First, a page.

Luk Vandenberghe is an inventor on Anc80 and other gene transfer technologies, for which he receives royalties.He is director of the Grousbeck Gene Therapy Center at Massachusetts Eye and Ear and assistant professor of ophthalmology at Harvard Medical School.He completed his doctorate on the structural basis of AAVs in 2007 at the Catholic University of Leuven in Belgium, and later went on to become an associate professor at Harvard University in Cambridge, Massachusetts.His work on developing and improving numerous vector delivery systems has already proved innovative and useful for efficacy and safety in a number of therapeutic applications.He also is a founder, board member, and advisor to Odylia Therapeutics, a non-profit catalyzing translation for gene therapies within the challenging field of ultra-rare disorders.Dr. Vandenberghe has over 50 peer reviewed publications and more than a dozen licensed patents, mostly related to gene therapy methods, technologies, and applications.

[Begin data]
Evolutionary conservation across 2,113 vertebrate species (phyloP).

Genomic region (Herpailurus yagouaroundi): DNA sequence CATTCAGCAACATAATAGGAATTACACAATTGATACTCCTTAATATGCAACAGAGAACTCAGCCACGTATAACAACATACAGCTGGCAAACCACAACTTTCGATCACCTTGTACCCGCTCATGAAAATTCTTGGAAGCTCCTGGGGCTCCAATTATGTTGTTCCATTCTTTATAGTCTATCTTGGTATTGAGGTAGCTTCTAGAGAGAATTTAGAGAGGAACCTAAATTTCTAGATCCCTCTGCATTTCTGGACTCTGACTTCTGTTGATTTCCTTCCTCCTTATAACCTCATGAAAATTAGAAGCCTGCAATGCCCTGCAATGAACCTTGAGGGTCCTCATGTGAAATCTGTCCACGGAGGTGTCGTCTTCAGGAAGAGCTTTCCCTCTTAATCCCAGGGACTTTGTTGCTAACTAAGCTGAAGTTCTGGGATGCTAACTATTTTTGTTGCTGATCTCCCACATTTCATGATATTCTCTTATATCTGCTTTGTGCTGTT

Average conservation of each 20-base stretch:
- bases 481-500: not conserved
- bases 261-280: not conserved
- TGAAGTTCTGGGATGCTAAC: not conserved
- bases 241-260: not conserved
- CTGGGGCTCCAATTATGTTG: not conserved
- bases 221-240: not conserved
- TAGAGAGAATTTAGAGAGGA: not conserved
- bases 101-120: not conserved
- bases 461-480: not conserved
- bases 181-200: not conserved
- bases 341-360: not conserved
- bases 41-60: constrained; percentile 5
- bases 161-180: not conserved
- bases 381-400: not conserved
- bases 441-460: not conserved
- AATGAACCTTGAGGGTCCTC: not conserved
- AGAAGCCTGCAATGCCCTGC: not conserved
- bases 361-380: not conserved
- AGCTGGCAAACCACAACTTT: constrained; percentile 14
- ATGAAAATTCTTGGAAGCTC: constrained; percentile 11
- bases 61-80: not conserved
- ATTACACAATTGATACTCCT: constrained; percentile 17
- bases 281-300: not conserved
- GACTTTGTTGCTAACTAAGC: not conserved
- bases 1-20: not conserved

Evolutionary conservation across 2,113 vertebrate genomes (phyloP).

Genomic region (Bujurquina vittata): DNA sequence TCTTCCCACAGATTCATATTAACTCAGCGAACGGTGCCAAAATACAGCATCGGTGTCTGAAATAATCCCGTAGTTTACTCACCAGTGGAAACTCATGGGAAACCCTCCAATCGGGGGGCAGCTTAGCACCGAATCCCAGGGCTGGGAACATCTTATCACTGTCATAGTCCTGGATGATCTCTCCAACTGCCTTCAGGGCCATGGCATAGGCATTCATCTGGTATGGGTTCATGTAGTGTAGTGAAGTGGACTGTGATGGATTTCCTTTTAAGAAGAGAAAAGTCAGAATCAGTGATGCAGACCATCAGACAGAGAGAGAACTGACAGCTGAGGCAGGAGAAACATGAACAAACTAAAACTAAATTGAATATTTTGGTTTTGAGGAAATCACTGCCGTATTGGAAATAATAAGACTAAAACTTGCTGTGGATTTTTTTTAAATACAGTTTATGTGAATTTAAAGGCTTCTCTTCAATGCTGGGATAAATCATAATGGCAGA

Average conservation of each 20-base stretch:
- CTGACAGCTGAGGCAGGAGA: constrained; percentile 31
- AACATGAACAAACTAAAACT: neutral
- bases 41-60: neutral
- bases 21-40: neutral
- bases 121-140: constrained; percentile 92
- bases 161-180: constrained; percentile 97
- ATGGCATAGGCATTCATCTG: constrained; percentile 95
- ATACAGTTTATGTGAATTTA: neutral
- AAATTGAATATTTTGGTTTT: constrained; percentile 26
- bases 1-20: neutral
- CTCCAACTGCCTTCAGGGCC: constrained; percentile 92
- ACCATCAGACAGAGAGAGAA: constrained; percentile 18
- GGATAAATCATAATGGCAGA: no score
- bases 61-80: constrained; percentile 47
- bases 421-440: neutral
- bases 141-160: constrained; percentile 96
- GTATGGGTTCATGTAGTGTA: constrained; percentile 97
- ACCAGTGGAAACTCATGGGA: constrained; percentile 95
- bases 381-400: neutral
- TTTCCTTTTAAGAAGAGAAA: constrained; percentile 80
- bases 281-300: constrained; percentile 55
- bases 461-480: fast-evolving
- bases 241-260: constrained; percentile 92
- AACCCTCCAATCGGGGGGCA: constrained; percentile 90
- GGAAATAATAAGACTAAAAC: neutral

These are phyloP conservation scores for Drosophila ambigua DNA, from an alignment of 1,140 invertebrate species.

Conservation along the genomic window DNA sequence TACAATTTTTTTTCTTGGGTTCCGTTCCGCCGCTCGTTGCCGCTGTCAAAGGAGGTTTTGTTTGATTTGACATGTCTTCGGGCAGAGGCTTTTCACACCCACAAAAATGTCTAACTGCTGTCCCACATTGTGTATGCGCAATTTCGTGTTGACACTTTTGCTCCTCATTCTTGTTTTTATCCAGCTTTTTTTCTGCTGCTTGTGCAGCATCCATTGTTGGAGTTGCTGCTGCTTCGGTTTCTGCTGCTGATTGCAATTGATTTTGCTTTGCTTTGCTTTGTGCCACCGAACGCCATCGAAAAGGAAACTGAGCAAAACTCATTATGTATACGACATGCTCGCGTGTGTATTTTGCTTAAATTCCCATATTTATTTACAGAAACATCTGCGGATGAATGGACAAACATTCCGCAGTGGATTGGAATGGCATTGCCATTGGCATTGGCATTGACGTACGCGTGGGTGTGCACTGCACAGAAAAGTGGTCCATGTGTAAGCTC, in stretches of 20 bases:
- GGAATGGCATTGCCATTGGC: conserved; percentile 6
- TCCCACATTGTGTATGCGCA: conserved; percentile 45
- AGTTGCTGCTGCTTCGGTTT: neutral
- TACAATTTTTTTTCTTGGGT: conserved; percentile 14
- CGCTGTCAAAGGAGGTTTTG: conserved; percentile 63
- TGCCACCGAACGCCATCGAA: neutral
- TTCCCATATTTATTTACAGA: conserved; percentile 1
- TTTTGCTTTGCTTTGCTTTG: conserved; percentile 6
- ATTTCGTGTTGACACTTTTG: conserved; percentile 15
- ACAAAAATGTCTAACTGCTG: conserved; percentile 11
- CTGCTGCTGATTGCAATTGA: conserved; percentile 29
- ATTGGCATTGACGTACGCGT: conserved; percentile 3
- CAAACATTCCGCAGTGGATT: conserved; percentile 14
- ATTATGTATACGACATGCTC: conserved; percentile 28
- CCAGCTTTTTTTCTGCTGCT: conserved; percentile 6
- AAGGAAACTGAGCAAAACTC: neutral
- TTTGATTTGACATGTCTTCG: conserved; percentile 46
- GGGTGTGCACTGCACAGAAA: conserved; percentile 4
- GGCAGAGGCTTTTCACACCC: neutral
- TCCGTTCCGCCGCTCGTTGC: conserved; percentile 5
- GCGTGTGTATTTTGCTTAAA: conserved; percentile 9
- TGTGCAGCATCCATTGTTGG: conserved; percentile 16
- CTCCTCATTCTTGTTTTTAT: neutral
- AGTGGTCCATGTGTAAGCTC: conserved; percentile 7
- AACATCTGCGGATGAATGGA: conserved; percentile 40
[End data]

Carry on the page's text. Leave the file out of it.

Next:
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Grousbeck Gene Therapy Center
Researchers at Massachusetts Eye and Ear/Schepens Eye Research Institute have reconstructed an ancient virus that is highly effective at delivering gene therapies to the liver, muscle, and retina. "We believe our findings will teach us how complex biological structures, such as AAVs, are built," said senior study author Luk H. Vandenberghe, of Mass. Researchers have taken advantage of this natural property to develop viral vectors, or carriers, capable of shuttling therapeutic genes to the appropriate cells or tissues. The solution is to engineer new, benign AAVs that patients' immune system will not recognize, giving them time to insert the therapeutic genes into the target cells.
Now the researchers report restoring a much higher level of hearing—down to 25 decibels, the equivalent of a whisper—using an improved gene therapy vector developed at Massachusetts Eye and Ear. Eye and Ear; and Luk Vandenberghe, HMS assistant professor of ophthalmology at Mass. Eye and Ear who led the development of Anc80 in 2015. Since patients—and mice—with Usher 1C also have balance problems caused by hair-cell damage in the vestibular organs, the researchers also tested whether gene therapy restored balance.